A book coach keeps tabs on the requirements of the marketplace for the different genres she coaches, is aware of trends and important news, and can help keep writers on track for meeting the demands of whatever genre they’re working in. Is your manuscript too long? Is the voice appropriate for your age group? What comparable titles show that your book has a chance of being picked up by an agent or editor? 

  • Regular communications and check-ins

You and your book coach will have many interactions—through email, online, face-to-face depending on your location—and the quality of those interactions are a vital piece of a successful book coaching relationship. They’re built into your coaching program, usually every two weeks depending on the package you choose.

  • Trust and integrity

Your relationship with your book coach is based on trust: trust that the coach will be honest with you; trust that she will celebrate your successes and commiserate with rejections; trust that everything between you will remain confidential, unless you give your coach permission to share your work as examples for other coaching clients.

Manuscript Formatting for Submission

I’ve seen it over and over again. I get a manuscript to edit, and it’s nearly impossible to work with before doing some major changes just to make it readable on the page. This is especially true when I’m doing interior book layout. It’s sometimes hard to catch all the odd things writers do (manual line breaks, manual hyphenation of words, spacing in to make paragraph indents, etc.). You’ll save your editors and readers lots of time and trouble if you learn how to set it up right in the first place.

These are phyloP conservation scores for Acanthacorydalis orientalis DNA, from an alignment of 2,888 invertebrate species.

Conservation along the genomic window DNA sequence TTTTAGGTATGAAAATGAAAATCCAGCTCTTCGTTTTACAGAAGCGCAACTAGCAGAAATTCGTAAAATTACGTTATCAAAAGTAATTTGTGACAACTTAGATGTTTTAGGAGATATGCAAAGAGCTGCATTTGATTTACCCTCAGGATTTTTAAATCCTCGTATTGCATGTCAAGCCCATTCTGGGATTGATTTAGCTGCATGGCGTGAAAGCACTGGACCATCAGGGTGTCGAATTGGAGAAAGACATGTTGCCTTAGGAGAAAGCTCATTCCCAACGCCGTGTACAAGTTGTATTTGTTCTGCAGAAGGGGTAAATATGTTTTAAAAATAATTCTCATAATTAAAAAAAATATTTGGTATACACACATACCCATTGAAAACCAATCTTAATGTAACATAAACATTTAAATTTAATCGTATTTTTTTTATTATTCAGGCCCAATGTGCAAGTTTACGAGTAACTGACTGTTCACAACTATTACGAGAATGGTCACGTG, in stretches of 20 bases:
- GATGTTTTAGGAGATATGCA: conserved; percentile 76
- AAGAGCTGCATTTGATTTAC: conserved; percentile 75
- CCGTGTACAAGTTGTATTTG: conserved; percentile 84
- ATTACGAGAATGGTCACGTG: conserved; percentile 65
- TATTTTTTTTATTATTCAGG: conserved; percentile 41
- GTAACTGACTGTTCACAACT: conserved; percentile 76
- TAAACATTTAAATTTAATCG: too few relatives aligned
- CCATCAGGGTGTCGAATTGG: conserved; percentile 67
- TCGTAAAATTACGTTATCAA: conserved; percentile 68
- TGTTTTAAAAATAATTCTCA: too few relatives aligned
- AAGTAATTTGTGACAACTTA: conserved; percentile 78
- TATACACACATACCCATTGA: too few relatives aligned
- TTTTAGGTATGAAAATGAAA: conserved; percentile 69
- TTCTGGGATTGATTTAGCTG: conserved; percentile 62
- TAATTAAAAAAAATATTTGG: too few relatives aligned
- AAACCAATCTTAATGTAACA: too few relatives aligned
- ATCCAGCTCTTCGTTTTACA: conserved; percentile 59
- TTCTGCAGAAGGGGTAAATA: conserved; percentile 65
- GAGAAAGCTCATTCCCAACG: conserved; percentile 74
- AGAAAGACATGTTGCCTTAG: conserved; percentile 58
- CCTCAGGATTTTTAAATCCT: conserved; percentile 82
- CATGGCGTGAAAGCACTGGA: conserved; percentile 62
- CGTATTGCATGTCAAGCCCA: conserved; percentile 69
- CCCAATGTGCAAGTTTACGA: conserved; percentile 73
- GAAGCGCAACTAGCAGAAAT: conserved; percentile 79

And if you’re asked for 10 pages of a manuscript by an agent, that means 10 pages double spaced, Times New Roman 12pt!

So I’ve created a little cheat sheet here that you can download that tells you all the standard formatting expected by people who may review your manuscript. Feel free to download it for your own use!

A few recommended resources

Writing is a solitary occupation. Fortunately, the Internet has become a ready source of information and connection, whether you’re researching a story or looking for guidance on craft—or just want to read about what other writers are doing. Below are a few of my go-to resources when I need a little writing inspiration.


This site really is a hub, gathering content from all around the Web as well as content they generate themselves. It’s a good place to explore as a Web site, and I also recommend getting their daily emails, which give a good taste of the news and information on their site.

Women Writers, Women’s Books

This online magazine, dedicated to putting women writers in the foreground, often has wonderful essays and insight into writers’ creative processes, as well as their routes to publication. (You can read my recent article on this site!)


Even if you’re not going to use their publishing services (which offer a very professional hybrid publishing option—but are quite expensive), there’s a ton of great content about writing, editing, and publishing on their site. And they don’t bombard you with emails if you get on their list.

Daily Writing Tips

This is particularly good for nuts-and-bolts, basic information about grammar and usage. They send writing tips with considerable substance to your inbox.

There are many more great sites out there. Tell me about the ones you like in the comments!